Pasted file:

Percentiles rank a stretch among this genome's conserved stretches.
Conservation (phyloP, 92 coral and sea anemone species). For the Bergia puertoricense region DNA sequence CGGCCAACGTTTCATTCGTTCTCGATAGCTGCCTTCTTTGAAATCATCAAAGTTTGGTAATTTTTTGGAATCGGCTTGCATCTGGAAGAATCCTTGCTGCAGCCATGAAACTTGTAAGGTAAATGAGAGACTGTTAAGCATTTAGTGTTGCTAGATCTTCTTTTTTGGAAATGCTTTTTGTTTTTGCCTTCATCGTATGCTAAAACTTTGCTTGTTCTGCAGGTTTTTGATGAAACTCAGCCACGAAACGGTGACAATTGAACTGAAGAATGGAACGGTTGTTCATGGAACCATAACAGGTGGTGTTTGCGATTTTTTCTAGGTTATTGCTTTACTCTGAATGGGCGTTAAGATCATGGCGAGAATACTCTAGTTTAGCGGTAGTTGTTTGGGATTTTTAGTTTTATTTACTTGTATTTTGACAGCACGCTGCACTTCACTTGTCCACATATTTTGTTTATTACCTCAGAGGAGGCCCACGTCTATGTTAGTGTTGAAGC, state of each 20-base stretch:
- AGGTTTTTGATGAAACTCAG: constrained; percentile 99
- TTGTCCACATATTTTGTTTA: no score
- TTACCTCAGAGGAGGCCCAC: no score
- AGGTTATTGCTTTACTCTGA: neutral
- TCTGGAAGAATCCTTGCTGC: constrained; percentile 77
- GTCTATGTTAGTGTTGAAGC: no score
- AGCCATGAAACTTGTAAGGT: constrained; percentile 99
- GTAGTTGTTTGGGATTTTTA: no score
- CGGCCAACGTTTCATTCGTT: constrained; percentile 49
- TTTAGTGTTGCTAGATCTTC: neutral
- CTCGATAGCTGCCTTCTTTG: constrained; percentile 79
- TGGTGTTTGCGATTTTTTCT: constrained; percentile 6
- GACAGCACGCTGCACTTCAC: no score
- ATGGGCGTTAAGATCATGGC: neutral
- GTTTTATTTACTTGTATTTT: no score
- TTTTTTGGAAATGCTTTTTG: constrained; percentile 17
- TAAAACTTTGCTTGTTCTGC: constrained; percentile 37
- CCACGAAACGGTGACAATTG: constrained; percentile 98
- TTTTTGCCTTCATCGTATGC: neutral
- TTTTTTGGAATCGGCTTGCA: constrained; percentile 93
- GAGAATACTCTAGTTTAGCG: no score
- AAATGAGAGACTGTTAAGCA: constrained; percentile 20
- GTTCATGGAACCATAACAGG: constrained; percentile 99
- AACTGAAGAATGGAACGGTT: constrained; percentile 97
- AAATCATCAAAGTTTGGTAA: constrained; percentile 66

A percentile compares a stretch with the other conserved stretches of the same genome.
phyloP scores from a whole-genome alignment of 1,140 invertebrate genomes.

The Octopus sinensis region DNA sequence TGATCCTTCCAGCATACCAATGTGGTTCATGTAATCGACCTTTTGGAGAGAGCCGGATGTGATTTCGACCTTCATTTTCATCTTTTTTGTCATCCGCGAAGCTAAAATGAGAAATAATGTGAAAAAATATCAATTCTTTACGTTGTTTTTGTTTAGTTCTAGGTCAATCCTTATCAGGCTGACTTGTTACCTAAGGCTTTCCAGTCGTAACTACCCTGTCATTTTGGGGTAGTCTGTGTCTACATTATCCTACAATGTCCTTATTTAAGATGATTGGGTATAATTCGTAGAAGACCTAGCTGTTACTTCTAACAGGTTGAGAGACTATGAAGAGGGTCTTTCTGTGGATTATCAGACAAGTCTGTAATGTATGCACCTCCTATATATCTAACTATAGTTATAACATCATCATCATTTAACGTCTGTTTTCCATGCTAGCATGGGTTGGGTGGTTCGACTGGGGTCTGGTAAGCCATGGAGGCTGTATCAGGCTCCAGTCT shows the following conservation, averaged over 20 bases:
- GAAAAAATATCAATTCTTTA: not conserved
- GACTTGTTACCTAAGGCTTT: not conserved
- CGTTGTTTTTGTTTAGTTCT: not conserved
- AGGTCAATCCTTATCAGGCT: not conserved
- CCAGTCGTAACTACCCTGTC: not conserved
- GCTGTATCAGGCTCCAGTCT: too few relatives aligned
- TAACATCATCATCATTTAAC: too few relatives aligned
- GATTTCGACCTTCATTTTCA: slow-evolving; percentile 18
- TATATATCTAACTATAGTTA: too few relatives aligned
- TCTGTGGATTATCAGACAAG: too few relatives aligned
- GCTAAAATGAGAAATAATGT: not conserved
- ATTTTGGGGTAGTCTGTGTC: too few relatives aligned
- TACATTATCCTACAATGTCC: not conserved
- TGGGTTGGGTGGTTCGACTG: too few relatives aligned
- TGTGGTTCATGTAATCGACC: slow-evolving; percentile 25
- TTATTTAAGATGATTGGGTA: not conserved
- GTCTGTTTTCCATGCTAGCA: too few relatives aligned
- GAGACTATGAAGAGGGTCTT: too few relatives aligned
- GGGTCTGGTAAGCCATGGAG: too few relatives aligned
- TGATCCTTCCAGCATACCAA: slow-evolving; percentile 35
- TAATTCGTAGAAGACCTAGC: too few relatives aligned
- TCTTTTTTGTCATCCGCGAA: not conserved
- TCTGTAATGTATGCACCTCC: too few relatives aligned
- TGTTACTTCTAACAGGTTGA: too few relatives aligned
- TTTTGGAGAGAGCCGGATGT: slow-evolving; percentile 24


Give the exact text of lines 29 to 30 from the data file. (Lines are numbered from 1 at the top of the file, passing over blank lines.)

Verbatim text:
phyloP scores from a whole-genome alignment of 1,140 invertebrate genomes.

The Octopus sinensis region DNA sequence TGATCCTTCCAGCATACCAATGTGGTTCATGTAATCGACCTTTTGGAGAGAGCCGGATGTGATTTCGACCTTCATTTTCATCTTTTTTGTCATCCGCGAAGCTAAAATGAGAAATAATGTGAAAAAATATCAATTCTTTACGTTGTTTTTGTTTAGTTCTAGGTCAATCCTTATCAGGCTGACTTGTTACCTAAGGCTTTCCAGTCGTAACTACCCTGTCATTTTGGGGTAGTCTGTGTCTACATTATCCTACAATGTCCTTATTTAAGATGATTGGGTATAATTCGTAGAAGACCTAGCTGTTACTTCTAACAGGTTGAGAGACTATGAAGAGGGTCTTTCTGTGGATTATCAGACAAGTCTGTAATGTATGCACCTCCTATATATCTAACTATAGTTATAACATCATCATCATTTAACGTCTGTTTTCCATGCTAGCATGGGTTGGGTGGTTCGACTGGGGTCTGGTAAGCCATGGAGGCTGTATCAGGCTCCAGTCT shows the following conservation, averaged over 20 bases: